I do have this open feeder away from the hives (and close to the house where I can enjoy watching them).
IMG_2518.jpg

I will try and get a picture of the feeder inside my TBH.(the sun is shining on the glass right now and I can't get a good picture of it). The board that is sits on has a C shape routed out at the bottom so the bees can access the sugar water. And it's in a different section of the TBH, so if other bees get in there, they don't have full access to the brood chamber.
 

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Discussion Starter #6
I fed the bees just before a huge storm, and just before leaving town. It's been pretty rainy, and checking the hive is first on my list tomorrow morning. The feeder is inside the hive, so hopefully that will cut down on robbing. I thought I might have seen larvae on Thursday, but I was rushing a bit in front of thunder, so didn't confirm. Definitely have the cross combed portion broken into smaller sections with straighter bars between, but not sure if there is larvae whether there's a queen or laying worker.

This beekeeping experience is turning out to be more interesting than I'd anticipated, and I mean that in the best possible way!!
 

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Feeding inside the hive is a better option that outside, as MB has suggested, it may start a robbing frenzy. I noticed last year that when I had a leaky open feeder, I did have a frenzy and lots of bees died trying to get to the syrup. This year, I made a different feeder that has plenty of room for the bees to get knocked down and get out of the way, and have been very pleased with the results.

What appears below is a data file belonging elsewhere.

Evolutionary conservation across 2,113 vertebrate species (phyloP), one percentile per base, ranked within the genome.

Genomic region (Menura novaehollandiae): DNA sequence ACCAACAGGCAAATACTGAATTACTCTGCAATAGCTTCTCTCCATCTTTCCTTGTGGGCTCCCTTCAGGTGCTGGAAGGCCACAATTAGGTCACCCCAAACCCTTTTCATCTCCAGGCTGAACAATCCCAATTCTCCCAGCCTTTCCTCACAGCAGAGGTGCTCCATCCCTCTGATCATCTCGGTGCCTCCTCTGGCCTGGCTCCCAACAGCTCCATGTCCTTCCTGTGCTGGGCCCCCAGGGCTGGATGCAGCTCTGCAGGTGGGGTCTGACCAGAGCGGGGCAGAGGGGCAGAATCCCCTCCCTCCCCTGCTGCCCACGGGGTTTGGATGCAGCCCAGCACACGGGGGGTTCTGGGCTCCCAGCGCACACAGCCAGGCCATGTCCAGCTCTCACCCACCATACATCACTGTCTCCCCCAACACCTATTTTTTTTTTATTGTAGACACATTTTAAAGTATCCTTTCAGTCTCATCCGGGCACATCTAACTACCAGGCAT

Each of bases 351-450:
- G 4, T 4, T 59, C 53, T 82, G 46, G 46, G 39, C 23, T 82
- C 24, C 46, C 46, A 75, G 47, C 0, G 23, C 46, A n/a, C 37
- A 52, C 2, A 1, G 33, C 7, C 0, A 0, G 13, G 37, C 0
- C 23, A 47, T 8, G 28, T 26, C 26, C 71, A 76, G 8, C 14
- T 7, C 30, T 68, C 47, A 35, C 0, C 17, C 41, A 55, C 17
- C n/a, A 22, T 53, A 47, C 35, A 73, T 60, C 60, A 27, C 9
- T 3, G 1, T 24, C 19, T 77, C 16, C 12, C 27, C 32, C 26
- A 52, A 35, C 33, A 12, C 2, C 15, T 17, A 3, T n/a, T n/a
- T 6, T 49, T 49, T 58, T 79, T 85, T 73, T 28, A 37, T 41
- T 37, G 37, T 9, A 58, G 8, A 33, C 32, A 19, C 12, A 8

I do have this open feeder away from the hives (and close to the house where I can enjoy watching them).
View attachment 12179

I will try and get a picture of the feeder inside my TBH.(the sun is shining on the glass right now and I can't get a good picture of it). The board that is sits on has a C shape routed out at the bottom so the bees can access the sugar water. And it's in a different section of the TBH, so if other bees get in there, they don't have full access to the brood chamber.
I like your decorative feeder:) I presume the top hinges up for jar access. How much syrup does your jar hold? If over a gallon where did you get it?
Thanks.
 

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I like your decorative feeder:) I presume the top hinges up for jar access. How much syrup does your jar hold? If over a gallon where did you get it?
Thanks.